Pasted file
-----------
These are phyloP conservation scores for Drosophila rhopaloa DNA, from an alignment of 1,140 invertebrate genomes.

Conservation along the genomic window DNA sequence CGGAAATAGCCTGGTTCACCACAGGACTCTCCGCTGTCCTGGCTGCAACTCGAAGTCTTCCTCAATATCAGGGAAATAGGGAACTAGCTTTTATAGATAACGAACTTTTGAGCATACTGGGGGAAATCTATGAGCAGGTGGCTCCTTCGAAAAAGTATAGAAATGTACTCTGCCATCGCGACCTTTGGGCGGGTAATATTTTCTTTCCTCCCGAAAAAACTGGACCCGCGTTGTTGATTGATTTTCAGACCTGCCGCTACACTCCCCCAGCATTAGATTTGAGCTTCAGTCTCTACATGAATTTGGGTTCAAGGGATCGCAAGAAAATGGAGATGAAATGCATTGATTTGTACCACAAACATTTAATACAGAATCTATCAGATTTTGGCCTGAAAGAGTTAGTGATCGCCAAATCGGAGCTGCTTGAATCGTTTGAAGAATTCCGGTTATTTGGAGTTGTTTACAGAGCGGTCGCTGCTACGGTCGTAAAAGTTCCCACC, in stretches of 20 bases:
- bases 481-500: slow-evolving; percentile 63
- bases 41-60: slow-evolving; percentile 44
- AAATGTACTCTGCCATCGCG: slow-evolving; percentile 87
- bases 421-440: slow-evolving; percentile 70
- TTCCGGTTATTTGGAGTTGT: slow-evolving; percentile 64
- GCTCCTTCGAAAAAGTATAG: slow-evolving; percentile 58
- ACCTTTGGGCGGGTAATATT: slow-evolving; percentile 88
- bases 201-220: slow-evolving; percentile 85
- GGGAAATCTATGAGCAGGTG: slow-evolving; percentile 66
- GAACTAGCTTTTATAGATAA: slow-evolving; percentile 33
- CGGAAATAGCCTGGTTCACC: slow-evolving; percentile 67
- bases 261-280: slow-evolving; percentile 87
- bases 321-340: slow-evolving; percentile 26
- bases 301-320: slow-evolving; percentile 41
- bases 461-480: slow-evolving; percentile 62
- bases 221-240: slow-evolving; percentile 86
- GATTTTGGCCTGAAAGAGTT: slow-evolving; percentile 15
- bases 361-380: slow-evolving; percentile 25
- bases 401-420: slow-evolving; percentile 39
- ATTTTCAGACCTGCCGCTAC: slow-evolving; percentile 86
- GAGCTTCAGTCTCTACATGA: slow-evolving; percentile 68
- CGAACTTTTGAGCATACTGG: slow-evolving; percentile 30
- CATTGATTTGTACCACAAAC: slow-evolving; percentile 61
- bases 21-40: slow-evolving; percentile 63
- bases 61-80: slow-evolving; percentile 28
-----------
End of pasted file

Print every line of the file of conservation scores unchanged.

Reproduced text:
These are phyloP conservation scores for Drosophila rhopaloa DNA, from an alignment of 1,140 invertebrate genomes.

Conservation along the genomic window DNA sequence CGGAAATAGCCTGGTTCACCACAGGACTCTCCGCTGTCCTGGCTGCAACTCGAAGTCTTCCTCAATATCAGGGAAATAGGGAACTAGCTTTTATAGATAACGAACTTTTGAGCATACTGGGGGAAATCTATGAGCAGGTGGCTCCTTCGAAAAAGTATAGAAATGTACTCTGCCATCGCGACCTTTGGGCGGGTAATATTTTCTTTCCTCCCGAAAAAACTGGACCCGCGTTGTTGATTGATTTTCAGACCTGCCGCTACACTCCCCCAGCATTAGATTTGAGCTTCAGTCTCTACATGAATTTGGGTTCAAGGGATCGCAAGAAAATGGAGATGAAATGCATTGATTTGTACCACAAACATTTAATACAGAATCTATCAGATTTTGGCCTGAAAGAGTTAGTGATCGCCAAATCGGAGCTGCTTGAATCGTTTGAAGAATTCCGGTTATTTGGAGTTGTTTACAGAGCGGTCGCTGCTACGGTCGTAAAAGTTCCCACC, in stretches of 20 bases:
- bases 481-500: slow-evolving; percentile 63
- bases 41-60: slow-evolving; percentile 44
- AAATGTACTCTGCCATCGCG: slow-evolving; percentile 87
- bases 421-440: slow-evolving; percentile 70
- TTCCGGTTATTTGGAGTTGT: slow-evolving; percentile 64
- GCTCCTTCGAAAAAGTATAG: slow-evolving; percentile 58
- ACCTTTGGGCGGGTAATATT: slow-evolving; percentile 88
- bases 201-220: slow-evolving; percentile 85
- GGGAAATCTATGAGCAGGTG: slow-evolving; percentile 66
- GAACTAGCTTTTATAGATAA: slow-evolving; percentile 33
- CGGAAATAGCCTGGTTCACC: slow-evolving; percentile 67
- bases 261-280: slow-evolving; percentile 87
- bases 321-340: slow-evolving; percentile 26
- bases 301-320: slow-evolving; percentile 41
- bases 461-480: slow-evolving; percentile 62
- bases 221-240: slow-evolving; percentile 86
- GATTTTGGCCTGAAAGAGTT: slow-evolving; percentile 15
- bases 361-380: slow-evolving; percentile 25
- bases 401-420: slow-evolving; percentile 39
- ATTTTCAGACCTGCCGCTAC: slow-evolving; percentile 86
- GAGCTTCAGTCTCTACATGA: slow-evolving; percentile 68
- CGAACTTTTGAGCATACTGG: slow-evolving; percentile 30
- CATTGATTTGTACCACAAAC: slow-evolving; percentile 61
- bases 21-40: slow-evolving; percentile 63
- bases 61-80: slow-evolving; percentile 28